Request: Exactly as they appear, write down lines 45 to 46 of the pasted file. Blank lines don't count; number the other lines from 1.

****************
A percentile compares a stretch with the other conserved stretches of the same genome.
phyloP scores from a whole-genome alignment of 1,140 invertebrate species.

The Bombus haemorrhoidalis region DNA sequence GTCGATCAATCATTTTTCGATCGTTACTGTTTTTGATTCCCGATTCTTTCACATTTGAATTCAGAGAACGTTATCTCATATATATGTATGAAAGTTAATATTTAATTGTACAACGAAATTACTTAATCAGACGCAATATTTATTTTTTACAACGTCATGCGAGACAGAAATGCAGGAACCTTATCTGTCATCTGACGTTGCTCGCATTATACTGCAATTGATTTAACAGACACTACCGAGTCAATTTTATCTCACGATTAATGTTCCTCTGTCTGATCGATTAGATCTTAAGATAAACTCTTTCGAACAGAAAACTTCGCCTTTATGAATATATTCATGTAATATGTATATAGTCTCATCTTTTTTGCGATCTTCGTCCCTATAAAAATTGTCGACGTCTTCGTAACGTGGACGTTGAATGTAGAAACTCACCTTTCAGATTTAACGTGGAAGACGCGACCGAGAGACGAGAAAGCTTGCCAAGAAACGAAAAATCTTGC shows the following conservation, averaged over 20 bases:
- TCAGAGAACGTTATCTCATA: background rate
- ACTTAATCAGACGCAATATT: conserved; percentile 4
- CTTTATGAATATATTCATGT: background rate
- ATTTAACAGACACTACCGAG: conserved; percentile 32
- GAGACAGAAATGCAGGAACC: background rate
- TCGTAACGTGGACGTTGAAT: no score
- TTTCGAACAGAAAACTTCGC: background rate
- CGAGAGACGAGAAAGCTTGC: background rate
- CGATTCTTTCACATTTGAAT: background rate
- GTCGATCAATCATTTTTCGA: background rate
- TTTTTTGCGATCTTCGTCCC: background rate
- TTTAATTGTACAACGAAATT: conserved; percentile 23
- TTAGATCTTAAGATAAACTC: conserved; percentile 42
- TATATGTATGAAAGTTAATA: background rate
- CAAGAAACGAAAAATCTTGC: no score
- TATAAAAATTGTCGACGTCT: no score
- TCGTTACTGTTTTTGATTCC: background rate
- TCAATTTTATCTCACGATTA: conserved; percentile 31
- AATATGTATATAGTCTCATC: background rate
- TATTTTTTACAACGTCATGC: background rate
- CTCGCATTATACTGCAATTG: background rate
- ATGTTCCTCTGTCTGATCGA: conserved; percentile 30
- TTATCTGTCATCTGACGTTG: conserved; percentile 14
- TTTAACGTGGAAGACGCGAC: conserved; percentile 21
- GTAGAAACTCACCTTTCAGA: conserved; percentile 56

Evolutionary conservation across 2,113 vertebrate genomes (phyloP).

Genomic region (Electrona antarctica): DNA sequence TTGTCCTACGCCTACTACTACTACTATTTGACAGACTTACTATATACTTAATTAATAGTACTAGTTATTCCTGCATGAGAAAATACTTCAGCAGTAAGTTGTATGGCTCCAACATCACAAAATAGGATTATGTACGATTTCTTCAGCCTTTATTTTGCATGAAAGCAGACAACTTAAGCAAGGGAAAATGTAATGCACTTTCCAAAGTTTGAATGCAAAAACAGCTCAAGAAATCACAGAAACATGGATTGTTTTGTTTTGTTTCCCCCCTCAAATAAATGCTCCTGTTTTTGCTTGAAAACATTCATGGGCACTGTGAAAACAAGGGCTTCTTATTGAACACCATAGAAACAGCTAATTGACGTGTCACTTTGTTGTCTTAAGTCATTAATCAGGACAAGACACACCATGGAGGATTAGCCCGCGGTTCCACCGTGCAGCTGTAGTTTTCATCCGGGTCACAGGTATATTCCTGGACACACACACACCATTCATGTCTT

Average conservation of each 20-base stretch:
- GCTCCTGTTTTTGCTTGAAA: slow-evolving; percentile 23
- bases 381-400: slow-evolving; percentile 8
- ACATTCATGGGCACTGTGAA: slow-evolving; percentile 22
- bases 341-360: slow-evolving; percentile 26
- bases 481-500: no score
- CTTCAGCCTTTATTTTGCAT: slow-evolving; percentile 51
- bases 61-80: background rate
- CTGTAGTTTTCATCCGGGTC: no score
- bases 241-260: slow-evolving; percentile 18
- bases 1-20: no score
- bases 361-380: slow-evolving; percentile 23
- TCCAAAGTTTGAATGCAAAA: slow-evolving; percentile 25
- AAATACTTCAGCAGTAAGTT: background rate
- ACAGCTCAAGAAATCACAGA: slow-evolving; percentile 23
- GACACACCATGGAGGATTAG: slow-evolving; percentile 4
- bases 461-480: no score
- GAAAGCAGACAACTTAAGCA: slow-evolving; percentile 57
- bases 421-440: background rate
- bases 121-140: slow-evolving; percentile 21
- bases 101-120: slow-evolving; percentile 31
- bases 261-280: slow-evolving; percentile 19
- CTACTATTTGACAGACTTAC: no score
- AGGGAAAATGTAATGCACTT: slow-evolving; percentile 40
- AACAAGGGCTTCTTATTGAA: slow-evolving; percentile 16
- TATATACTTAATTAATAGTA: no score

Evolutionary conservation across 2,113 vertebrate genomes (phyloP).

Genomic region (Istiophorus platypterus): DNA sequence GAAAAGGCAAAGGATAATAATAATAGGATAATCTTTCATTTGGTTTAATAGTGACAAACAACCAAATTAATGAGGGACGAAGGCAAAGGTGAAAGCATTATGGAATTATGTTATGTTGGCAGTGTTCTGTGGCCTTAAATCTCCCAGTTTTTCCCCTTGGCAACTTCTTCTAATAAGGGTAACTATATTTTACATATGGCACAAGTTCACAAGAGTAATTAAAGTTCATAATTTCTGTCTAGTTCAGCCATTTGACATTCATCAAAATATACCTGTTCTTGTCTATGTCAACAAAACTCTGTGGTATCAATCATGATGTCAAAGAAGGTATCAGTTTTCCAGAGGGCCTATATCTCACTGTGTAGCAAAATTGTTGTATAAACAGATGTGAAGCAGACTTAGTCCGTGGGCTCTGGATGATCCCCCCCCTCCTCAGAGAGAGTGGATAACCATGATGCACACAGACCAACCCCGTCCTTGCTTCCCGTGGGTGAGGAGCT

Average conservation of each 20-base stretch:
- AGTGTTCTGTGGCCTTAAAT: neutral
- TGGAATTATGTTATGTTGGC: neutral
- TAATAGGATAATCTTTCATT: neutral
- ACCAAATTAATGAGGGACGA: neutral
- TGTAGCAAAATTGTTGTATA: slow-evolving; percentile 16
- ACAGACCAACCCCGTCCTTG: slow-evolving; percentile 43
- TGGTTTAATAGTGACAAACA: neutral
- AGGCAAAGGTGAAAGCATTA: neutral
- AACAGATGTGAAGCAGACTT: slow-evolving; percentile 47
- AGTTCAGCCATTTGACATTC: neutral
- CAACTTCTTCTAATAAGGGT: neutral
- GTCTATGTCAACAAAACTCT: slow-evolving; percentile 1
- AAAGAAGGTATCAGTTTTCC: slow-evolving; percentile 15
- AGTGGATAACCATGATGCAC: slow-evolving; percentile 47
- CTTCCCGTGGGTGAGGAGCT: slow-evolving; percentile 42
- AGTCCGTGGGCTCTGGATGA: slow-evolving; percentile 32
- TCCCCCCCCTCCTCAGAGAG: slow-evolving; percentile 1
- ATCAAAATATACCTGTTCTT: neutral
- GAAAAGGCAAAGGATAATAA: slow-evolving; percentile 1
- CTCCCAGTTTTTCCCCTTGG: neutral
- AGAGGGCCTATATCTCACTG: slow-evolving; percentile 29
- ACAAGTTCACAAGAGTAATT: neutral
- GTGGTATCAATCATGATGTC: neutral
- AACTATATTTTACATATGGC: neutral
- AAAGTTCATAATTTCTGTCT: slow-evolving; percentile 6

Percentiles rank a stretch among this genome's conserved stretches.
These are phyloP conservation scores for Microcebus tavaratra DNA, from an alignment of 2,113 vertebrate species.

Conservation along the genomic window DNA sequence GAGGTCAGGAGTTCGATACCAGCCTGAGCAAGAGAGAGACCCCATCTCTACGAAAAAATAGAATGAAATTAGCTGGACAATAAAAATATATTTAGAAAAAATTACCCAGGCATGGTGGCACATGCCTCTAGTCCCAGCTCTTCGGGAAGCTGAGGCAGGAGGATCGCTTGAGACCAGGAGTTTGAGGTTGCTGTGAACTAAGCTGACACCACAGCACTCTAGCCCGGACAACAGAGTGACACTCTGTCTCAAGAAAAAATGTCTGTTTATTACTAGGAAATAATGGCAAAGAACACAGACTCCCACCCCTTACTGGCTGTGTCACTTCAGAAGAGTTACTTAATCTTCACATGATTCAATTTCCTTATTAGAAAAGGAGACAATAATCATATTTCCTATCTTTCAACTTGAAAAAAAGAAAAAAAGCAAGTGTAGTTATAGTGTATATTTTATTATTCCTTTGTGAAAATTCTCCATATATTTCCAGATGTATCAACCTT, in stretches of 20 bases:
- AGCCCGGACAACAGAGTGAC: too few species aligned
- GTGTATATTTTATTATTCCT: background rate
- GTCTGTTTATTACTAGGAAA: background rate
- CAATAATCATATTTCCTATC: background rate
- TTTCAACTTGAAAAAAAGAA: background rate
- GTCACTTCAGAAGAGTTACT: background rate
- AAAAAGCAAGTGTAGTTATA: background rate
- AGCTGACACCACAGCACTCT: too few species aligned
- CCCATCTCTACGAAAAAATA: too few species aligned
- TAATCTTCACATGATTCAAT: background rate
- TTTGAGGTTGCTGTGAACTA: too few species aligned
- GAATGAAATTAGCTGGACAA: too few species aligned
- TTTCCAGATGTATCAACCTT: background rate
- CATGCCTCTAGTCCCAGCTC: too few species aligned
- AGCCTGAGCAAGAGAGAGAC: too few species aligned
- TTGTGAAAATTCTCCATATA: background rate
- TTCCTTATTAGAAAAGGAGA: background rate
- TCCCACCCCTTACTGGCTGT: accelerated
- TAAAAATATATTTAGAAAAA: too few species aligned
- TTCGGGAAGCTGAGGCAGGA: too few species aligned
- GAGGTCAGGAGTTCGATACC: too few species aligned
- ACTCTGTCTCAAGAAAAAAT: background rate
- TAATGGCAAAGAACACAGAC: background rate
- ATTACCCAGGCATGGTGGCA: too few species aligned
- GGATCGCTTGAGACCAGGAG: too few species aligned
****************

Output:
- ACAGCTCAAGAAATCACAGA: slow-evolving; percentile 23
- GACACACCATGGAGGATTAG: slow-evolving; percentile 4